Former Transport Scotland chief denies ferries contract was rushed

The issue of the ferry building contract awarded to Ferguson Marine has been raised at the Scottish Parliament.

Former Transport Scotland chief denies Ferguson Marine ferries contract was rushed  STV News

The former chief executive of Transport Scotland has denied there was a rush to sign off a disastrous ferry building contract to Ferguson Marine.

Audit Scotland said there had been a “multitude of failings” in the delivery of two new ferries, which are now significantly overdue and millions of pounds overbudget.

The ferries were first ordered in 2015, but the auditor warned of “significant challenges” at the yard and said focus should be on completing the vessels “as quickly as possible”.

MSPs heard evidence on the issue at the Scottish Parliament’s Public Audit Committee on Thursday.

Roy Brannen
Roy Brannen gave evidence to MSPs on Holyrood’s Public Audit Committee. (Scottish Parliament TV)

Roy Brannen, who was Transport Scotland chief executive from 2015, rejected suggestions that the decision to award the contract to Ferguson Marine was rushed, despite concerns having been raised.

Brannen, who is now the interim director-general of Net Zero, said that CMAL (Caledonian Maritime Assets Ltd) took over two months to get final issues resolved with Ferguson Marine in ultimately awarding the contract.

Scottish Conservative MSP Sharon Dowey questioned the decision-making process in awarding the contract, despite their being a number of issues.

She asked Brannen: “Why was there such a last minute rush to get this signed off?”

“Because it had already been extended by two months, the ministers goes on holiday and it was then given to the Cabinet secretary to sign off.

“So why was there such a last minute rush? Is it because of the number of issues in the contract?”

Scottish Conservative MSP Sharon Dowey asked if there was a ‘last minute rush’. (Scottish Parliament TV)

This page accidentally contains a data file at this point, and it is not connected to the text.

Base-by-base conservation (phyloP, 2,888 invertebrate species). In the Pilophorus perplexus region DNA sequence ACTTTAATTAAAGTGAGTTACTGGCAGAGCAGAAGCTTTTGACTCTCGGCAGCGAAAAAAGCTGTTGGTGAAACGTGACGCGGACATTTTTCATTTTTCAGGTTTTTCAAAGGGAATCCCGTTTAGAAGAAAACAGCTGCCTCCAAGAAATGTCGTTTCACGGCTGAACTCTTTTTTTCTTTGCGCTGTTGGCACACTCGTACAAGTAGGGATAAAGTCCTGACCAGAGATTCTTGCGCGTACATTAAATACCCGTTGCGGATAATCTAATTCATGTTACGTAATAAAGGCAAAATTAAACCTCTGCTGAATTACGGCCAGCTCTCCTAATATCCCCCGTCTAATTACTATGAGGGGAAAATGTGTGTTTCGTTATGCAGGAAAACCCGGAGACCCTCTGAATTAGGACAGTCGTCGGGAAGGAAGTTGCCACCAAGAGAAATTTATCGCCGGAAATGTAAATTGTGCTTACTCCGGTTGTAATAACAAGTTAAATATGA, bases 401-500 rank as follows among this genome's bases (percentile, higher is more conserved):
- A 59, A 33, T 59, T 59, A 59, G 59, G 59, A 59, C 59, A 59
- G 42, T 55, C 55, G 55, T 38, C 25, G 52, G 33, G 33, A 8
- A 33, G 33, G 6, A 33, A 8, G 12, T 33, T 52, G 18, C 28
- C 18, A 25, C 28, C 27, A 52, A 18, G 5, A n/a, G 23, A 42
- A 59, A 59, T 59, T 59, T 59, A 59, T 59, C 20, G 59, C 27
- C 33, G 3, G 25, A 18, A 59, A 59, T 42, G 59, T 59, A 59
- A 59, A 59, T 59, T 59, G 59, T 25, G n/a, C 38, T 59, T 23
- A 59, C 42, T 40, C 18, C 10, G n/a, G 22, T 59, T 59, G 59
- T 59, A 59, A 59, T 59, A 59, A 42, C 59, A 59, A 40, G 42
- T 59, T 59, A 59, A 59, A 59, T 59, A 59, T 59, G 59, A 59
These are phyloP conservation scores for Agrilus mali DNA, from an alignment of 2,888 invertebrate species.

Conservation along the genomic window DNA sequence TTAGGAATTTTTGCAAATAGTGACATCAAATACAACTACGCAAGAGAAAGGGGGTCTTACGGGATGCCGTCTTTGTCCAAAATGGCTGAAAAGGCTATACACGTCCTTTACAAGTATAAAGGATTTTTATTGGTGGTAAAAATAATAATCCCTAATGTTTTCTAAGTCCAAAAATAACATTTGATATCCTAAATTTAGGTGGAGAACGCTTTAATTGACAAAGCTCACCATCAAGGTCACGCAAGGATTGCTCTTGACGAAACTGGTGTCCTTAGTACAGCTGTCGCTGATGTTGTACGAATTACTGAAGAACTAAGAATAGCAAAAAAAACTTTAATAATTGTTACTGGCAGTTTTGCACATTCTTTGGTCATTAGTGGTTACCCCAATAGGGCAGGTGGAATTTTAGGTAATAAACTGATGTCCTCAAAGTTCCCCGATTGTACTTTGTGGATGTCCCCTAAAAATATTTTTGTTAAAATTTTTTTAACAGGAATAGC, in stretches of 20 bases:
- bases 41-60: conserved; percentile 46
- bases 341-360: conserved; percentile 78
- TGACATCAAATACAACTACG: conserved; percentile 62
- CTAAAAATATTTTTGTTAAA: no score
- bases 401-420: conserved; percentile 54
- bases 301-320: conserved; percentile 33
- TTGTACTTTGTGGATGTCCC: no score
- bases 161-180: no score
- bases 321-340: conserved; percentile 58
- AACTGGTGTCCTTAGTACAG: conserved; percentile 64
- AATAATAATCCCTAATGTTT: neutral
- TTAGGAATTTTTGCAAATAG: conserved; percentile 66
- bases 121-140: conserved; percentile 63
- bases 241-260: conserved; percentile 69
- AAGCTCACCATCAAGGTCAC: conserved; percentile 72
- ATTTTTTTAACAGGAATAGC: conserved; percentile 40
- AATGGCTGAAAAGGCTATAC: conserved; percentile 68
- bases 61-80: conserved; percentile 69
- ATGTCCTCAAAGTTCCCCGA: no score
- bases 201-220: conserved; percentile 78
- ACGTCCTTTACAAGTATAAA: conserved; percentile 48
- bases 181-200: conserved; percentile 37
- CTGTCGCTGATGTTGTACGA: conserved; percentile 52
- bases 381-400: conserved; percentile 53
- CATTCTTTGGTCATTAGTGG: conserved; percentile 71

Brannen responded: “I don’t think there was a rush to sign it off.

“I think CMAL, in negotiating with the bidder, trying to get to a point where they could sign the contract, took a period of over two months to get those final issues resolved from preferred bidder to contract award.

“I don’t think that’s a rushed procedure in terms of CMAL as the procuring authority bearing in mind that Transport Scotland don’t have a role in the contract.

“This is between CMAL as the buyer and FMEL as the builder, had to satisfy themselves that they were able to enter into that contract and resolve whatever issues that were apparent.”

Fran Pacitti, director of Aviation, Maritime, Freight and Canals, also appeared at the committee.

She added that it is “typical” for contract terms to be refined over the awarding process.

“I wouldn’t categorise it as being a rushed process, CMAL may be able to offer more in terms of their direct experience of that procurement process,” she told MSPs.

“It is typical from the period from preferred bidder to conclusion of the contract for there to be refinement of the contract terms.”

Deputy first minister John Swinney will step in at First Minister’s Questions in Holyrood on Thursday where he is expected to face criticism over the handling of awarding the lifeline ferry contracts.

Nicola Sturgeon will miss FMQs having been “floored” by Covid-19.

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